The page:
Today we often use them as if they were self-evident and so accept the theories that created them (which we are generally unaware of). In his book, The General Theory of Employment, Interest and Money, John Maynard Keynes presents this trap in economic terms as “Practical men who believe themselves to be quite exempt from any intellectual influence, are usually the slaves of some defunct economist.” It comes as no surprise in reflecting on communicational theory that we find a lot of material that would not withstand even minimal critique.
Paul Feldwick wittily sorts contemporary thought on advertising into three paradigms. The first is the enlightenment narrative, which goes something like this: “Our predecessors were dancing in the dark, but today, thanks to numbers and science, everything is clear.” If you think the enlightenment narrative is a product of the digital age, you are sorely mistaken, because it first appeared in a 1923 book, Scientific Advertising, by the famous copywriter Claude Hopkins.
The second paradigm is the golden age narrative: everything used to be better, easier, more beautiful, more creative, etc. The first thing that stands out about this narrative is how diametrically opposed it is to the first one, which raises questions about them both. It’s also distinctly defensive, even depressive. Nostalgic pasts always seem more beautiful than they really were because, well, that’s just part of human nature. If we could hear people from the time, we might see a different picture. In Madison Avenue, U.S.A, published in 1958, Martin Mayer was already talking about the working hours at agencies “long to the point of brutishness.”
The third self-reflective narrative is Year Zero: nothing is the same as before, society is radically different, consumers are radically different, everything is totally new. This story is like the first one, except for bringing in external forces that have changed everything. A characteristic of the story is that change is happening now, right now, and if you miss it you’ll be buried forever in the junkyard of (advertising) history. This discourse includes a multitude of things, from sensationalist work manuals to real academic articles published in reputable journals. What they all share is careless and thoughtless generalisations and conclusions based on rare phenomenon.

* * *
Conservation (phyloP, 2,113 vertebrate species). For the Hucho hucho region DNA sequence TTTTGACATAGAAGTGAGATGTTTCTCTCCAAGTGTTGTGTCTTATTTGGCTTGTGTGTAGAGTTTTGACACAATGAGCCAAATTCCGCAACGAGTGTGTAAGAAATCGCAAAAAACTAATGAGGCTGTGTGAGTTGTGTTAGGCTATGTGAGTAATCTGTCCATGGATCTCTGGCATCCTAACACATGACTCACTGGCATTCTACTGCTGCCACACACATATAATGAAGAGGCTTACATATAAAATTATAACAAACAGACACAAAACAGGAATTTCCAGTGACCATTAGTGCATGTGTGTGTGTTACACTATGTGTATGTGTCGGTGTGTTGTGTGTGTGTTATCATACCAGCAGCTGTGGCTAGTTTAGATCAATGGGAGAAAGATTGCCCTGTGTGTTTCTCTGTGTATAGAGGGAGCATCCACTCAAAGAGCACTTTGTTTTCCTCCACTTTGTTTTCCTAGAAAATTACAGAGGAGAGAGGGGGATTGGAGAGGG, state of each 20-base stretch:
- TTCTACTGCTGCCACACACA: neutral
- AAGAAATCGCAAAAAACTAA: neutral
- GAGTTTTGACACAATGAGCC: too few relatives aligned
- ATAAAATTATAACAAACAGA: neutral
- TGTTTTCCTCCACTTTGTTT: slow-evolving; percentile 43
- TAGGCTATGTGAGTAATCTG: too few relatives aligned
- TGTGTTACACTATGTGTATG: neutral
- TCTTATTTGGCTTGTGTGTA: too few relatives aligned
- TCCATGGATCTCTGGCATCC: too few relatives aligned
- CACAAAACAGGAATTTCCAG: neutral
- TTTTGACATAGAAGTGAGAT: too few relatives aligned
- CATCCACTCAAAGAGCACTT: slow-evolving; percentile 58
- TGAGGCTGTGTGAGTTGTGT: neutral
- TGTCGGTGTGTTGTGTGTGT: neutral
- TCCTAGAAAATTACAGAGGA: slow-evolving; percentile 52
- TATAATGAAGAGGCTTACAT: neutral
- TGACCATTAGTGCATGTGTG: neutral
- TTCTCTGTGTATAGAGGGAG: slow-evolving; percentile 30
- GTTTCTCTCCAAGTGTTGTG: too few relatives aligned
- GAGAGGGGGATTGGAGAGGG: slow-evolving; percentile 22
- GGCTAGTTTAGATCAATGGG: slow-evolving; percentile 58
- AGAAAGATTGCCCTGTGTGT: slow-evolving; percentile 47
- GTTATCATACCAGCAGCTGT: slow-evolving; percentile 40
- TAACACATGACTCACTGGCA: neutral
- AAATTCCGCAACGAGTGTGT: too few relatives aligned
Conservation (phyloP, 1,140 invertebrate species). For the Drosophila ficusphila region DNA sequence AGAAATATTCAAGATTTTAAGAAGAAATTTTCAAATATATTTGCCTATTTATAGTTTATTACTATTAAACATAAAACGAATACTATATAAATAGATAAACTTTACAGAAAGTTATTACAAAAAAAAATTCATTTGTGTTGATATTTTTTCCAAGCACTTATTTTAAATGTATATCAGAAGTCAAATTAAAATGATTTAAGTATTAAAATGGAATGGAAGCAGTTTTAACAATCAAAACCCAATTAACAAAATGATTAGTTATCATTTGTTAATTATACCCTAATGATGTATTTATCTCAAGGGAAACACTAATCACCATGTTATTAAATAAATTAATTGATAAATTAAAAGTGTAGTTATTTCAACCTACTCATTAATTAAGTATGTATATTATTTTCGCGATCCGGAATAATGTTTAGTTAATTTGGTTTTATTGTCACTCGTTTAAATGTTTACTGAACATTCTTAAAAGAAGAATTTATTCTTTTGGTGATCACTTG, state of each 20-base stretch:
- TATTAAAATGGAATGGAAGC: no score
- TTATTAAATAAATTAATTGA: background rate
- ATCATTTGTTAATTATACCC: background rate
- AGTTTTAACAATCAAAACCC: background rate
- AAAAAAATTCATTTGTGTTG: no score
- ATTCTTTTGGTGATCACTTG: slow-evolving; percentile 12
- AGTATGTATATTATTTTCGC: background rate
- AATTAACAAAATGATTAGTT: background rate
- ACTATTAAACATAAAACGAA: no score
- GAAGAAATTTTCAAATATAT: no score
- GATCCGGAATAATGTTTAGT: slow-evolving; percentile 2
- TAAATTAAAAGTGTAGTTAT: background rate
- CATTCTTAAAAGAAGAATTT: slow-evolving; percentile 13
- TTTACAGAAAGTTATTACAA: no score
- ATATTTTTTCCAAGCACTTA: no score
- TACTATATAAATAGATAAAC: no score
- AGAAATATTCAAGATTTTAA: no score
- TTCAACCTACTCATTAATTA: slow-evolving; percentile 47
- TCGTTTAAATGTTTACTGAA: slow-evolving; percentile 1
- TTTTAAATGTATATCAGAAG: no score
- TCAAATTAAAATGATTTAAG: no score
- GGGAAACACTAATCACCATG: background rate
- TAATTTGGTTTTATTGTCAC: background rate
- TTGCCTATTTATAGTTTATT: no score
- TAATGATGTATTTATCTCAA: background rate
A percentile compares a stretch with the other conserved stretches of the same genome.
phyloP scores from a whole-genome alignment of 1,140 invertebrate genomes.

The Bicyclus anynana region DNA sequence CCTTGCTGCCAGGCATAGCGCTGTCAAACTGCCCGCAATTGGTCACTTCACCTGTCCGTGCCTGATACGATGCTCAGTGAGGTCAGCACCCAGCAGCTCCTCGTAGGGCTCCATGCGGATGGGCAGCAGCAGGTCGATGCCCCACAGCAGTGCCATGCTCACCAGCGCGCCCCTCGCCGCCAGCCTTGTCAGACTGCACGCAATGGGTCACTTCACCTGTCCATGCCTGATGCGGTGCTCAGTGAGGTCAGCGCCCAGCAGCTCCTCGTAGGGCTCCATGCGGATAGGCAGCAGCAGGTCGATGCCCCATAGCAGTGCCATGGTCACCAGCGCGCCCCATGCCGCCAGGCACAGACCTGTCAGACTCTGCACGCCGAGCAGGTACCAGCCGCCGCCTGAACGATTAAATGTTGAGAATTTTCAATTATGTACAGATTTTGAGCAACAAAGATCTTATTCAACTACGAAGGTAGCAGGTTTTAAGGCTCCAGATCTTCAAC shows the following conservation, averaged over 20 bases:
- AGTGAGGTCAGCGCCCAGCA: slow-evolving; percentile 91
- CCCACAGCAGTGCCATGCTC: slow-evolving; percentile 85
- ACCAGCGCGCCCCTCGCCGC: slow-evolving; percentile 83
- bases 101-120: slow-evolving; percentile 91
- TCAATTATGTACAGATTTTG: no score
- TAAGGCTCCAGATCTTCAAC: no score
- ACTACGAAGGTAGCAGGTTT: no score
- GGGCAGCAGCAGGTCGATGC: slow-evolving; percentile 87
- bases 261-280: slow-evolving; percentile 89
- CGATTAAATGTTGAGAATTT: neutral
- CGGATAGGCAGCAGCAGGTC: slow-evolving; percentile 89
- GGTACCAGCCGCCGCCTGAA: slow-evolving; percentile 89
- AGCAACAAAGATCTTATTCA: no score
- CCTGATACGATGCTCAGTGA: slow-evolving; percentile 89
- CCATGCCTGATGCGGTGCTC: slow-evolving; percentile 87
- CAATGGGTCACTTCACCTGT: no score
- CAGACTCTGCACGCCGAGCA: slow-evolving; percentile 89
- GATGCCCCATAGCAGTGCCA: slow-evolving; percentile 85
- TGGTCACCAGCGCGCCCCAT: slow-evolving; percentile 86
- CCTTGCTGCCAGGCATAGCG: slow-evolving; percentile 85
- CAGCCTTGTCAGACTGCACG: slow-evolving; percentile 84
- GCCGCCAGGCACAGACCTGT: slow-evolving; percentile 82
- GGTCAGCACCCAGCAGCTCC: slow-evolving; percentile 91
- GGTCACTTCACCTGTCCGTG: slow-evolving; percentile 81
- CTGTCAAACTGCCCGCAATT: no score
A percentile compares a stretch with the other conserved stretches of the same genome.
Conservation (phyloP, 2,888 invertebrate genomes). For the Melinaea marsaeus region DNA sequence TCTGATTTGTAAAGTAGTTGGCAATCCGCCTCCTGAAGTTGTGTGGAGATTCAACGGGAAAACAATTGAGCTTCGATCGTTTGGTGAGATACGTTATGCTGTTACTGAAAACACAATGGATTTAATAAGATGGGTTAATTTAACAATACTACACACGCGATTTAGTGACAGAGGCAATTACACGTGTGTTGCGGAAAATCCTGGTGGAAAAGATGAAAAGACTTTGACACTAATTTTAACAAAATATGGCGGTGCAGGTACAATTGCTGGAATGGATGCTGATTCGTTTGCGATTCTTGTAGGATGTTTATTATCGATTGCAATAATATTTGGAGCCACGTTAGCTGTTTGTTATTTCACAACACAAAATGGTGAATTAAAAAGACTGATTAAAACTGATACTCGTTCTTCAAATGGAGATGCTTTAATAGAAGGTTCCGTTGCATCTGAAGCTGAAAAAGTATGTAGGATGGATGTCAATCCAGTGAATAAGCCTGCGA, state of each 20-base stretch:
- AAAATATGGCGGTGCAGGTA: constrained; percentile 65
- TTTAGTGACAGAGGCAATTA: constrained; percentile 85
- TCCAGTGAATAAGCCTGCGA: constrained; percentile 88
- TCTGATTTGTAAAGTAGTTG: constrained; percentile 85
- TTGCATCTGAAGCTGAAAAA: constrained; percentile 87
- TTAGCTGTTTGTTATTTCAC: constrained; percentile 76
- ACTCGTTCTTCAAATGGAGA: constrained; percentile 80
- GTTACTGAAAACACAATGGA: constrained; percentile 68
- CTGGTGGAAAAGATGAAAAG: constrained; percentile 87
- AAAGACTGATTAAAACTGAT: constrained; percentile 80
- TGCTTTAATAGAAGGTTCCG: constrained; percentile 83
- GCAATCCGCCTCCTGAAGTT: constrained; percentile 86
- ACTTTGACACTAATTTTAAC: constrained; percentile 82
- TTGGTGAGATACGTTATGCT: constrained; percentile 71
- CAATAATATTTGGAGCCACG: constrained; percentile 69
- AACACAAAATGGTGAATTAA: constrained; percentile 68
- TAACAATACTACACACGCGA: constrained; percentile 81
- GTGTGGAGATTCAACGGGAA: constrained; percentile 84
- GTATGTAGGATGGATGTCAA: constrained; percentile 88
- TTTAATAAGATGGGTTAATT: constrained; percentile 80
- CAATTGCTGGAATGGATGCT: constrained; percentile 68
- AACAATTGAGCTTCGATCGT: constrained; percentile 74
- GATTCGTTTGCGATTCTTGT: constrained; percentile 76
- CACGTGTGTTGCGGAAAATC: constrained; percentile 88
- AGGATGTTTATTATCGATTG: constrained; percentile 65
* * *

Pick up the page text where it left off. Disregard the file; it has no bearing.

They aren’t bothered at all by contrary explanations of the phenomena or facts. It has all gone so far that this singular Year Zero moment has lasted for over 20 years now (yes, most of the watershed theories appeared with the New Millenium, itself no coincidence).
Marketing and communications discourses are full of myths and legends like the story of Welles’ War of the Worlds. Even the best recognised and appreciated theories (e.g. Kotler) pale when compared to empirical data on what works, what doesn’t, and how we truly function as people. If (like me) you are in preventive self-isolation and not leaving your house, maybe you have a little more time for reading. If you do, choose carefully. It can be difficult to orient ourselves in the flood of bombastic new findings, which is why you should stick to one simple rule: the more sensational a book’s title, the less credible the theory it’s selling is likely to be.
*Troubador Publishing, 2018